UPDATE: for those of you interested in THE major reason I support my colleague (aside from the fact that he is among the most reasonable people I know, who wrote a book on economics and raising his daughter that persuaded me to change careers, and who actually considers seriously all good arguments in a way I have rarely seen anyone else do and who actively seeks to learn more and be persuaded by arguments more than most people) is that he is extremely, intensely, consistently, focused on trying to sort out actual arguments from non-arguments. In the case of his initial post, he makes THIS POINT far more eloquently, succinctly and better than I ever could – it is precisely the message I was trying to deliver. Furthermore, even if every one of you guys thinks that his choice of language, even after considering what I just said, was inappropriate, do we really want to live in a world where the reaction to language is like this? I miss playing football most of all on days like today.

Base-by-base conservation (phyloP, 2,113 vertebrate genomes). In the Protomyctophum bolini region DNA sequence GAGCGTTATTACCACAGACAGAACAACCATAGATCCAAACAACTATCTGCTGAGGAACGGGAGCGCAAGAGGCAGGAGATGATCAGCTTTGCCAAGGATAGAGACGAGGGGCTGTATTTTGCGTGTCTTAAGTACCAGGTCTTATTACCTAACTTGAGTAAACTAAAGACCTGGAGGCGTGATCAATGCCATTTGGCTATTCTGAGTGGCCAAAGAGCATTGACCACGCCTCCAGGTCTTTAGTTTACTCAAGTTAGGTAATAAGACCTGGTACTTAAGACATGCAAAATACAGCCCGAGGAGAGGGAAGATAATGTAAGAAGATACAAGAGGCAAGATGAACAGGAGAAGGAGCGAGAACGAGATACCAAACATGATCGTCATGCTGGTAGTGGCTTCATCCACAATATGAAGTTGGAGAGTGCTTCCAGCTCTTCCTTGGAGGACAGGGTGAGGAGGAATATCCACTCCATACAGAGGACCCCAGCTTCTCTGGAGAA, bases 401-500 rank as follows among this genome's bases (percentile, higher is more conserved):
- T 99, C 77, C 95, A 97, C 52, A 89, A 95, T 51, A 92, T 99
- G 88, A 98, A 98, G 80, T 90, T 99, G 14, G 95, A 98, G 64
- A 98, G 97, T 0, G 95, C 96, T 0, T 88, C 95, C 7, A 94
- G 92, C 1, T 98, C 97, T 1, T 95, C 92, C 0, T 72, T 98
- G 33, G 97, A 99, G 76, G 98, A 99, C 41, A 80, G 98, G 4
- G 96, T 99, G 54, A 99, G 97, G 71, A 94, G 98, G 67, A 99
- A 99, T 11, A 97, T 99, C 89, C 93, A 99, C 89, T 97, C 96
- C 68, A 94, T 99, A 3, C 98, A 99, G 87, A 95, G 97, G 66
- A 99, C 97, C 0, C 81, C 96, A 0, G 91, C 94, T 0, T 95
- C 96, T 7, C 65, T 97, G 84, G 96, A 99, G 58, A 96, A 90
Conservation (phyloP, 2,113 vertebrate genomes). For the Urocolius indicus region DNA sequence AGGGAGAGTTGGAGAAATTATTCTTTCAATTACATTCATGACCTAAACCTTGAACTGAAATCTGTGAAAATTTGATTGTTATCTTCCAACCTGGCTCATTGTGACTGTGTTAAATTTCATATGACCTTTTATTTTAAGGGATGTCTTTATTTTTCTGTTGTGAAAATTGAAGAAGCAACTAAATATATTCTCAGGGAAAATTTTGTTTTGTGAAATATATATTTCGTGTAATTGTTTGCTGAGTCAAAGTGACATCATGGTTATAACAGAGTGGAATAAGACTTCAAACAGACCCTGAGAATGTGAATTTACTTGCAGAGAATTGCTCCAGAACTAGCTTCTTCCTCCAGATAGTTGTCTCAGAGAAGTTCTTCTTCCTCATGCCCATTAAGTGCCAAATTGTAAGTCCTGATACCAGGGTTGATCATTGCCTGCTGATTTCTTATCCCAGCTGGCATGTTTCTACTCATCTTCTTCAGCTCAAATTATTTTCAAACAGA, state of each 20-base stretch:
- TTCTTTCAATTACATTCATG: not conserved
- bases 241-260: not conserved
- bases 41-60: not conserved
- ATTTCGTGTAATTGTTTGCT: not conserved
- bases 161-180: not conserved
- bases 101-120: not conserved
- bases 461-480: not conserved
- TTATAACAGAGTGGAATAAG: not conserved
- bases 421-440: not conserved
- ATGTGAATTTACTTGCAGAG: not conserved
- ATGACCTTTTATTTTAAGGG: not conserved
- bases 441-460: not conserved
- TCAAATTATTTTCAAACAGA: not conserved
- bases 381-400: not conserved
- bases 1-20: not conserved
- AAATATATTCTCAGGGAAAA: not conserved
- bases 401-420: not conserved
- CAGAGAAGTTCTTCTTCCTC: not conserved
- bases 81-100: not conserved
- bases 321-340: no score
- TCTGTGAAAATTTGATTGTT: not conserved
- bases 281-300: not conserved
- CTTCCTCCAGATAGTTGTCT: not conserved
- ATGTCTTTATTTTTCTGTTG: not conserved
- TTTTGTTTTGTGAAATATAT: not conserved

UPDATE #2: They disrupted my colleague’s class today. I am sure looking forward to seeing my university’s response about how this, too, is not how civil discourse is to be engaged in:
Protesting students entered Landsburg’s room at the beginning of his mid-afternoon class.
“They formed a line between him and the class. And he continued to lecture,” said UR spokeswoman Sharon Dickman, who noted a couple of University Security officers were on the scene but didn’t need to take any action.
After about 15 minutes, the protesters left but returned about 45 minutes later for the end of the class, which Landsburg dismissed about five minutes early.
UR student Alykhan Alani, one of the protesters, said the group was not ready to discuss their concerns.
Isn’t there some sort of contract violation here? If the students in class are paying to learn economics, is there any recourse that they have? Is it any different than buying a movie ticket to see Rocky IV and ending up being shown Chariots of Fire?